I’m safely in what you would call my “middle” 40’s, experiencing all of the things that we grew up hearing about when it comes to mid-life chronicles. I am one step away from needing readers when reading small-ish print, and I find myself saying the things that I said I would never say, sounding like my mom. I don’t have as much grey hair as my other forty-ish friends (or younger friends in that matter), and the back pain and arthritis hasn’t clicked in just yet, but alas. I came up thinking that your forties was the start of being old, overlooked, and judged as being beyond one’s prime, but my experience hasn’t been anything like what I expected.
I think our society gets its panties in a bunch trying to define (or mis-define) middle aged women in a grandiose fashion. Growing old in this country means that you become a non-factor, an entity that doesn’t deserve attention. You can no longer be beautiful or sexy or worthy–it’s pretty sad when you think about it.
As a woman in her forties, let them tell it, I’m not desirable and I am past my prime. It’s a good thing that I tend to not let other’s definitions become my reality.
Being in my mid-40’s isn’t anything like what I expected, and it’s been a rather enlightening and inspiring time in my life. I want to share what I wish I knew about being 40+, because I can’t be the only 45 and older woman who feels these same things. Can you relate?
Grown woman ish
First things first, I finally feel like I’m grown grown. A real, true adult with all the bells and whistles that come with it. In my life, it seemed like my 20’s and 30’s were a dress rehearsal for real adulthood, and I’ve never felt as empowered as I feel now. My age and life experiences say that I’ve earned my stripes and I make no apologies for living my life out loud.
I didn’t know that my 40’s would give me the power to be myself, unabashedly free. The ties that bind fell off when I grew older and wiser. I’m very thankful for that.
When I say that I don’t care about something, I really mean it. In my 20’s and most of my 30’s, I didn’t have a filtration system when it came to being able to decipher what I should and should not care about. Everything used to get me upset, angry, frustrated, etc. Once I was in my late 30’s and 40’s, I started to realize that not everything or everyone required my attention. It was up to me to curate my life and the people in it. Not everything deserves a response. So I don’t care as much as I used to about a lot of things because at this point, it isn’t worth the stress.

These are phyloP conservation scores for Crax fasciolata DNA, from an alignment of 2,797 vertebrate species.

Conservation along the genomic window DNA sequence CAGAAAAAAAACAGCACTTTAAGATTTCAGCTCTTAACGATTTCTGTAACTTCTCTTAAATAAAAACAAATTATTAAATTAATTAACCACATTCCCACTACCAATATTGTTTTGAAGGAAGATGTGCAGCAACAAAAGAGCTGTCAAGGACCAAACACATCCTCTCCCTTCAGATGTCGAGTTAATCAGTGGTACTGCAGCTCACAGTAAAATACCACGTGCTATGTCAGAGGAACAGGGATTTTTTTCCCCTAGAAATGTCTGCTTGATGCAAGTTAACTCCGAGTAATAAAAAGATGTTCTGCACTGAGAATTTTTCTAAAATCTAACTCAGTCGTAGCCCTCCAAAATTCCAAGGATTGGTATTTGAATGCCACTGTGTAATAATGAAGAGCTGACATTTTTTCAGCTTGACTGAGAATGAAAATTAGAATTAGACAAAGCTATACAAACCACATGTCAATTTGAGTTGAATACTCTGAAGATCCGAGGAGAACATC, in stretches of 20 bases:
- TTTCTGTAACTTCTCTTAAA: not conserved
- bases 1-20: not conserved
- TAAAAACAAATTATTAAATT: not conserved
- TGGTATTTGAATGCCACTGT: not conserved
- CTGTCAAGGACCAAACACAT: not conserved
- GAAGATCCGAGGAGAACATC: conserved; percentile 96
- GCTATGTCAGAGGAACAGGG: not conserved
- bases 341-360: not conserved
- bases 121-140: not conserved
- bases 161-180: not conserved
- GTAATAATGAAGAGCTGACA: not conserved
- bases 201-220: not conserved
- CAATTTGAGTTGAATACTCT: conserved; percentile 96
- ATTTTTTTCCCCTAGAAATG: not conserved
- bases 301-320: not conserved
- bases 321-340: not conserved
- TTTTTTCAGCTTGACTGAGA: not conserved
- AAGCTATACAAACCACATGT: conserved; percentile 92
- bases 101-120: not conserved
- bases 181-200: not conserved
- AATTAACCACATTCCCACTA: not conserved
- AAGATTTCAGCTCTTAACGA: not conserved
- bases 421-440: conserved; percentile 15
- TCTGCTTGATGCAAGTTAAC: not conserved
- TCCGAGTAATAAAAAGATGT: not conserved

No validation needed
Not everyone is going to like me, and that is okay. Not everyone is going to think I am a dope individual, and that is okay. I have the freedom to be me and take it or leave it how it comes. People pleasing is no longer an issue I struggle with, and I am not concerned with most people’s perception of me or the work that I do or what I bring to the table.
I don’t require validation from anyone. It isn’t necessary or needed, and I am honest when I say that I’ve never been happier because of it.
As a single mom beginning at the age of 18, I struggled a lot. I’ve slept in my car, I’ve had my utilities cut off a time or two in my 20’s. I went through so much, and finally, I don’t have to live paycheck-to-paycheck like I used to. I wish someone would’ve told me that in my 40’s, I would be living the good life and that I would have the ability to pay all of my bills, take trips when I wanted, and pretty much have some sort of financial security. I’ve earned it, and I am doing my best to live my best life now.
Loving the skin I’m in
When I look in the mirror, I love me. Every new wrinkle, every grey hair. I’m not perfection, but who is? I no longer compare myself to others, and it took all of these years to appreciate the woman I am. I love her.
My other-half likes to say I have that Kanye confidence, and he’s right–I do. I’m confident knowing that each day, I am working on being the best person I can be for my kids, my family, and for the world. I spent a lot of my younger years not being as self-assured or as courageous as I could’ve been, and that was such wasted time. When I walk in a room, my head is held high and I let it be known that I am not trying to shrink myself to fit any space. I’ve earned the right not to.
When you get to your 40’s, you learn that what you thought mattered before no longer does. Sweating the small stuff and getting emotional and upset over things you can’t control tends to be a waste of time, and does nothing to solve problems. You also know how to realize patterns that are destructive or counterproductive to your goals. This all comes with maturity and growth and knowing who you are. I can honestly say that I didn’t know who I really was until I hit my 40’s.
I may be approaching the other side of the hill, but I am so blessed to have evolved and to continue to grow and evolve. Real adulthood happens in your 40’s and that should be celebrated.
What do you wish you knew about being 40+?